The USS Bonhomme Richard’s Decommissioning: The Good, the Bad and the Ugly

COMMENTARY Defense

The USS Bonhomme Richard’s Decommissioning: The Good, the Bad and the Ugly

Dec 17th, 2020 3 min read
COMMENTARY BY
Brent Sadler

Senior Fellow for Naval Warfare and Advanced Technology

Brent is a senior fellow for naval warfare and advanced technology at The Heritage Foundation.
Sailors and Federal Firefighters combat a fire onboard USS Bonhomme Richard at Naval Base San Diego on July 12, 2020. U.S. Navy / Handout / Getty Images

Key Takeaways

The Navy’s announcement to decommission the USS Bonhomme Richard following July’s catastrophic fire illustrates the frailty of our naval defense industrial base.

While the loss of this ship is significant on its own, it provides several important insights as the Navy seeks to compete in the maritime domain.

More energetic and creative initiatives are called to bolster an industrial sector critical to its security. 

The Navy’s Nov. 30 announcement to decommission the USS Bonhomme Richard following July’s catastrophic fire illustrates the frailty of our naval defense industrial base. If the U.S. is serious about securing its interests and leading the competition with China and Russia, it must invest more in this sector critical for building and sustaining the Navy.

While the loss of this ship is significant on its own, it provides several important insights as the Navy seeks to compete in the maritime domain. It was hoped that the ship could yet be useful to the fleet for a while, perhaps for future fleet experimentation, but sadly this is not possible. That said, the implications are not all bad:

The Good

The heroic damage control efforts by the crew, firefighters, and nearby naval personnel were emblematic of the Navy's mantra: Don't Give Up the Ship! Their efforts fighting fierce fires over four long days reflects favorably on the training and tenacity with which our sailors would fight at-sea. These men and women fought back a raging fire, securing the ship's watertight integrity, which made moving the ship for eventual decommissioning and scrapping easier and less costly.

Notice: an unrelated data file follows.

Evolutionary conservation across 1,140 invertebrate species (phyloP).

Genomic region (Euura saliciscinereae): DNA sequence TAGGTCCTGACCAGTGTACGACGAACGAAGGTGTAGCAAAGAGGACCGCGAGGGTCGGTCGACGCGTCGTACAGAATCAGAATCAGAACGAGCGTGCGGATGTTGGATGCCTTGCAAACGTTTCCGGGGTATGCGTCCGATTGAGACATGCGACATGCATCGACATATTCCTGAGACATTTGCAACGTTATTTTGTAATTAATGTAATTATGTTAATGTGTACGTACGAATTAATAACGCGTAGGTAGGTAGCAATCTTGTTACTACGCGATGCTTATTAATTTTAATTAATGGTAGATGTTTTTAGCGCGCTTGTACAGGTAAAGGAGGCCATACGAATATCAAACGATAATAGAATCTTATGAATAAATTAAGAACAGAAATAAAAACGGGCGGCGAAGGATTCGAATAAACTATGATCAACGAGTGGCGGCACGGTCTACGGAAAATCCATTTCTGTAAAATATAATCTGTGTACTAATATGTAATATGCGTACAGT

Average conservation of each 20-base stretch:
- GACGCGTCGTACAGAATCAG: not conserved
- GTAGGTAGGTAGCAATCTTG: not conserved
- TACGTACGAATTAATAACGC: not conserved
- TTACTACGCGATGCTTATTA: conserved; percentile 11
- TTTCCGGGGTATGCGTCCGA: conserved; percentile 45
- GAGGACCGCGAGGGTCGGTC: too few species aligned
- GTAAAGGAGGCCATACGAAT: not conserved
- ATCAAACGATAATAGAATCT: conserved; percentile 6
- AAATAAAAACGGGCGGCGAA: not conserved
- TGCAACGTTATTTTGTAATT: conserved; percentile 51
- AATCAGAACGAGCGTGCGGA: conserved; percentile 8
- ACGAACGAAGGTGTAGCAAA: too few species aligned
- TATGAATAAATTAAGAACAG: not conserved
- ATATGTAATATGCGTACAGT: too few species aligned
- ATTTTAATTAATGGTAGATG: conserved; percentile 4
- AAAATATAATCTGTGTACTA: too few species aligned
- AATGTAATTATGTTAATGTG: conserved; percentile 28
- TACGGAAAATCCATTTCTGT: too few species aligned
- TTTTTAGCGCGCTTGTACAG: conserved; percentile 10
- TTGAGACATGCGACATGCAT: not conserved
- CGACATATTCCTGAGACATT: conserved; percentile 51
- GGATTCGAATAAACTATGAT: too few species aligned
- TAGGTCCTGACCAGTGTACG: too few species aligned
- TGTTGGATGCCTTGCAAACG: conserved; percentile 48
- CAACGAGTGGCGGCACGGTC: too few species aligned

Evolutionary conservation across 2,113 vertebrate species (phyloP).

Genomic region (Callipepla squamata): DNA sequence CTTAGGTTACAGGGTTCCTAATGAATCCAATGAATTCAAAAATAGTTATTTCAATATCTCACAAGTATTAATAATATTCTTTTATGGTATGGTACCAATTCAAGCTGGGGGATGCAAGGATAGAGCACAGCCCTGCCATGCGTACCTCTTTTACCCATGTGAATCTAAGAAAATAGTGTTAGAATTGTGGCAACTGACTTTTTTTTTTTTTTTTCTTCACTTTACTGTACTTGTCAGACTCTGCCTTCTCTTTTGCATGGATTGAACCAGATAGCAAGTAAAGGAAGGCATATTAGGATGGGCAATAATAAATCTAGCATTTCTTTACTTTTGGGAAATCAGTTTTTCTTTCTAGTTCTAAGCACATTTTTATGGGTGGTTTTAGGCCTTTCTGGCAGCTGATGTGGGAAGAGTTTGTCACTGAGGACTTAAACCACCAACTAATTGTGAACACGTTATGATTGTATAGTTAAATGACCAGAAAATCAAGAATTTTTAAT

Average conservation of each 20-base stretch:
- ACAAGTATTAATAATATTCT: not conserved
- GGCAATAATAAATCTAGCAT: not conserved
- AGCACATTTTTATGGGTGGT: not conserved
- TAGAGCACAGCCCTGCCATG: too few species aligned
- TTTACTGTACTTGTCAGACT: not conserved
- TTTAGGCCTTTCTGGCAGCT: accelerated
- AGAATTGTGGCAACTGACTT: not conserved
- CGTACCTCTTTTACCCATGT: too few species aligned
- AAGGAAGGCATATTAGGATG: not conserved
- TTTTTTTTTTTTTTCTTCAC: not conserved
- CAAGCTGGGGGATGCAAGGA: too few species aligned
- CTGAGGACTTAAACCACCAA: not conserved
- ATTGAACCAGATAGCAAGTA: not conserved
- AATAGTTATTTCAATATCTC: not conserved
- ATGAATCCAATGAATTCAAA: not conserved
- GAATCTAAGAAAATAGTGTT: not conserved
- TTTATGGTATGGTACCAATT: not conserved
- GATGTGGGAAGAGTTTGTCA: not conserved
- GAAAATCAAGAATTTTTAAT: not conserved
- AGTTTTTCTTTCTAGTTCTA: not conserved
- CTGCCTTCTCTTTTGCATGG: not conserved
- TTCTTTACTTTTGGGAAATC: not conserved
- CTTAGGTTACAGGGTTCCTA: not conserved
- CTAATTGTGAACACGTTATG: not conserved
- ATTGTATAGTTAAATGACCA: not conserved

The Bad

The Navy weighed several options regarding the ship's future: One, restore it to original condition costing around $3 billion and taking five to seven years to complete. Two, repurpose the ship for a new mission (e.g., hospital ship), which would cost over $1 billion, taking five to seven years to accomplish. Lastly (the option chosen), decommission the ship at $30 million, taking nine to 12 months to complete.

The loss of the Bonhomme Richard highlights the cruel reality that the Navy must continue operating with fewer ships for the foreseeable future than it needs to counter America's adversaries. According to its own current annual long-range shipbuilding plan, the Navy's fleet of 296 is already short five ships.

The Ugly

The Navy’s ultimate decision exposes an ugly reality of the fleet today, revealed in comments by Admiral Michael Gilday, the Chief of Naval Operations, at a Dec. 2 Senate Armed Service Committee hearing. According to him, repairing or repurposing the ship would have been expensive but, more importantly, strain the naval industrial base and negatively impact overall fleet shipbuilding and maintenance.

This should come as no surprise. An inadequate naval industrial base has been straining to keep up with the Navy’s maintenance needs (as reported by the Government Accountability Office) over the past few years. The decision to decommission the USS Bonhomme Richard is emblematic of a longstanding deficit of investing in critical naval infrastructure, maintenance capacities, and shipbuilding.

This is sadly unsurprising given past experience: idling of nuclear submarine USS Boise for 960 days awaiting maintenance, two years to repair each the USS Fitzgerald and USS McCain following separate collisions.

The Course Ahead

As the Navy enlarges its fleet, so too must it accelerate the expansion in capacity and recapitalization of shipyard infrastructure at both public and private shipyards. The Navy's 20-year Shipyard Infrastructure Optimization Program to recapitalize its four public naval shipyards will be inadequate in its second year. As argued by my colleague, Maiya Clark, additional capacity is needed to meet the needs of today's fleet, let alone for one growing to meet the China and Russia naval challenge.

A strong American maritime force—the Navy, the Coast Guard, the Merchant Marine—is critical to the nation's defense. Yet, they have not seen commensurate investment and growth to meet such rising threats.

Efforts to reverse this decades-long trend have not gained traction. More energetic and creative initiatives are called to bolster an industrial sector critical to its security. 

This piece originally appeared in RealClear Defense